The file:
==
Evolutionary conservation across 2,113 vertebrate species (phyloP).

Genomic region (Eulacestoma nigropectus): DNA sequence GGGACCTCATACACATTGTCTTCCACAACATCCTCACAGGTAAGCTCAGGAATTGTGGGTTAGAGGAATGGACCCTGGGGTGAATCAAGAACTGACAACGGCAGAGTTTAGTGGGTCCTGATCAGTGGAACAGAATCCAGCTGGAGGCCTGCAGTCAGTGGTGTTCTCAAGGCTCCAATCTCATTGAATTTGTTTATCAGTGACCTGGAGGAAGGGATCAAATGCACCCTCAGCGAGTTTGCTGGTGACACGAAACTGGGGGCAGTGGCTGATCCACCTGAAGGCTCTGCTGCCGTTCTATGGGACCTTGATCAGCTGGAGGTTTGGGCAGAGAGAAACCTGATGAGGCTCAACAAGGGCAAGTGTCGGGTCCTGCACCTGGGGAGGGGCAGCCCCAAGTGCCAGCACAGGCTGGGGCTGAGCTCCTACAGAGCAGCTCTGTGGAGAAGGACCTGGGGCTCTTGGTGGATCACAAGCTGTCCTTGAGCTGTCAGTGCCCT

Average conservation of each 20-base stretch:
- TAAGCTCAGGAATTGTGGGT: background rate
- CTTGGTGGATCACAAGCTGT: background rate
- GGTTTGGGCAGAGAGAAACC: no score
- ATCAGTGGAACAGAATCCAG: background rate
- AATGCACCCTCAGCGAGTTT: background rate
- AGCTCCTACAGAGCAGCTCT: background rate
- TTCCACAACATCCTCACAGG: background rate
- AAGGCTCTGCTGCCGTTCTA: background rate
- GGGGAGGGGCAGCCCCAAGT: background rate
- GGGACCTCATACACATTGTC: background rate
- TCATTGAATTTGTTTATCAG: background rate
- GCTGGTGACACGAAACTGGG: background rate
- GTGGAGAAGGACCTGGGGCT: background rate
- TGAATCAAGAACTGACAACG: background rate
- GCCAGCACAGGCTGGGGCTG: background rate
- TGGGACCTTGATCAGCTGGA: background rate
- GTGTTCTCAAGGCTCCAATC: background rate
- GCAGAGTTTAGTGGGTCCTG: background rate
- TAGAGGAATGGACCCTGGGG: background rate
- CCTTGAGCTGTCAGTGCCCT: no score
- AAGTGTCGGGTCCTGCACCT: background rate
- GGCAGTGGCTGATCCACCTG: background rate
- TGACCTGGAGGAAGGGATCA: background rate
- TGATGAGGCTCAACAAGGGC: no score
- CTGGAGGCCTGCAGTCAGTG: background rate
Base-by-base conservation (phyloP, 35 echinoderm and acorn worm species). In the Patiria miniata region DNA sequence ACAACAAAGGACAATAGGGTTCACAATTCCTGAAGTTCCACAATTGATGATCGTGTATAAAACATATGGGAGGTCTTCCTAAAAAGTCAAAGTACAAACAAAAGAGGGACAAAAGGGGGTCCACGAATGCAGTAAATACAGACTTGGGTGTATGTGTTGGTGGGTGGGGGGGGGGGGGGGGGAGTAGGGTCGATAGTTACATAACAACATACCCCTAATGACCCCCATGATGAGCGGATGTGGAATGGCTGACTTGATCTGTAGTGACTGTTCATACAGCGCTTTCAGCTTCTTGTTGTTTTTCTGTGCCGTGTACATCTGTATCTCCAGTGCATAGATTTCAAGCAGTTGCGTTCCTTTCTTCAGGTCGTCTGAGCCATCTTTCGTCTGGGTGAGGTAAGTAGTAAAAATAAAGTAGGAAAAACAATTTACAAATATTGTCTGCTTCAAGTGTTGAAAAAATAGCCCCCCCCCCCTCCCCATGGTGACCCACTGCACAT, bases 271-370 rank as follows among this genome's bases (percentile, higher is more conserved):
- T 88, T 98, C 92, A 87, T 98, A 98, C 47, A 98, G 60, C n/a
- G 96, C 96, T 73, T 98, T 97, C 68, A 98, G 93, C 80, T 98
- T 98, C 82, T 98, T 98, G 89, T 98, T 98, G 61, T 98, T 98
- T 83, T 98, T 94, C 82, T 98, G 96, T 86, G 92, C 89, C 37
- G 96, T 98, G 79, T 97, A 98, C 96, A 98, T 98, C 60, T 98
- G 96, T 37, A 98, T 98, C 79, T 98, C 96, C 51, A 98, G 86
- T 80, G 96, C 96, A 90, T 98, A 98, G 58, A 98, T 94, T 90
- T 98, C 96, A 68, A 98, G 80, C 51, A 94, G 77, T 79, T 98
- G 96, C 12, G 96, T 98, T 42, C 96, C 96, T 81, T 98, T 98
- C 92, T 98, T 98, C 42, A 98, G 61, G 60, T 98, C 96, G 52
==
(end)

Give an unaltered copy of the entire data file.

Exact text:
Evolutionary conservation across 2,113 vertebrate species (phyloP).

Genomic region (Eulacestoma nigropectus): DNA sequence GGGACCTCATACACATTGTCTTCCACAACATCCTCACAGGTAAGCTCAGGAATTGTGGGTTAGAGGAATGGACCCTGGGGTGAATCAAGAACTGACAACGGCAGAGTTTAGTGGGTCCTGATCAGTGGAACAGAATCCAGCTGGAGGCCTGCAGTCAGTGGTGTTCTCAAGGCTCCAATCTCATTGAATTTGTTTATCAGTGACCTGGAGGAAGGGATCAAATGCACCCTCAGCGAGTTTGCTGGTGACACGAAACTGGGGGCAGTGGCTGATCCACCTGAAGGCTCTGCTGCCGTTCTATGGGACCTTGATCAGCTGGAGGTTTGGGCAGAGAGAAACCTGATGAGGCTCAACAAGGGCAAGTGTCGGGTCCTGCACCTGGGGAGGGGCAGCCCCAAGTGCCAGCACAGGCTGGGGCTGAGCTCCTACAGAGCAGCTCTGTGGAGAAGGACCTGGGGCTCTTGGTGGATCACAAGCTGTCCTTGAGCTGTCAGTGCCCT

Average conservation of each 20-base stretch:
- TAAGCTCAGGAATTGTGGGT: background rate
- CTTGGTGGATCACAAGCTGT: background rate
- GGTTTGGGCAGAGAGAAACC: no score
- ATCAGTGGAACAGAATCCAG: background rate
- AATGCACCCTCAGCGAGTTT: background rate
- AGCTCCTACAGAGCAGCTCT: background rate
- TTCCACAACATCCTCACAGG: background rate
- AAGGCTCTGCTGCCGTTCTA: background rate
- GGGGAGGGGCAGCCCCAAGT: background rate
- GGGACCTCATACACATTGTC: background rate
- TCATTGAATTTGTTTATCAG: background rate
- GCTGGTGACACGAAACTGGG: background rate
- GTGGAGAAGGACCTGGGGCT: background rate
- TGAATCAAGAACTGACAACG: background rate
- GCCAGCACAGGCTGGGGCTG: background rate
- TGGGACCTTGATCAGCTGGA: background rate
- GTGTTCTCAAGGCTCCAATC: background rate
- GCAGAGTTTAGTGGGTCCTG: background rate
- TAGAGGAATGGACCCTGGGG: background rate
- CCTTGAGCTGTCAGTGCCCT: no score
- AAGTGTCGGGTCCTGCACCT: background rate
- GGCAGTGGCTGATCCACCTG: background rate
- TGACCTGGAGGAAGGGATCA: background rate
- TGATGAGGCTCAACAAGGGC: no score
- CTGGAGGCCTGCAGTCAGTG: background rate
Base-by-base conservation (phyloP, 35 echinoderm and acorn worm species). In the Patiria miniata region DNA sequence ACAACAAAGGACAATAGGGTTCACAATTCCTGAAGTTCCACAATTGATGATCGTGTATAAAACATATGGGAGGTCTTCCTAAAAAGTCAAAGTACAAACAAAAGAGGGACAAAAGGGGGTCCACGAATGCAGTAAATACAGACTTGGGTGTATGTGTTGGTGGGTGGGGGGGGGGGGGGGGGAGTAGGGTCGATAGTTACATAACAACATACCCCTAATGACCCCCATGATGAGCGGATGTGGAATGGCTGACTTGATCTGTAGTGACTGTTCATACAGCGCTTTCAGCTTCTTGTTGTTTTTCTGTGCCGTGTACATCTGTATCTCCAGTGCATAGATTTCAAGCAGTTGCGTTCCTTTCTTCAGGTCGTCTGAGCCATCTTTCGTCTGGGTGAGGTAAGTAGTAAAAATAAAGTAGGAAAAACAATTTACAAATATTGTCTGCTTCAAGTGTTGAAAAAATAGCCCCCCCCCCCTCCCCATGGTGACCCACTGCACAT, bases 271-370 rank as follows among this genome's bases (percentile, higher is more conserved):
- T 88, T 98, C 92, A 87, T 98, A 98, C 47, A 98, G 60, C n/a
- G 96, C 96, T 73, T 98, T 97, C 68, A 98, G 93, C 80, T 98
- T 98, C 82, T 98, T 98, G 89, T 98, T 98, G 61, T 98, T 98
- T 83, T 98, T 94, C 82, T 98, G 96, T 86, G 92, C 89, C 37
- G 96, T 98, G 79, T 97, A 98, C 96, A 98, T 98, C 60, T 98
- G 96, T 37, A 98, T 98, C 79, T 98, C 96, C 51, A 98, G 86
- T 80, G 96, C 96, A 90, T 98, A 98, G 58, A 98, T 94, T 90
- T 98, C 96, A 68, A 98, G 80, C 51, A 94, G 77, T 79, T 98
- G 96, C 12, G 96, T 98, T 42, C 96, C 96, T 81, T 98, T 98
- C 92, T 98, T 98, C 42, A 98, G 61, G 60, T 98, C 96, G 52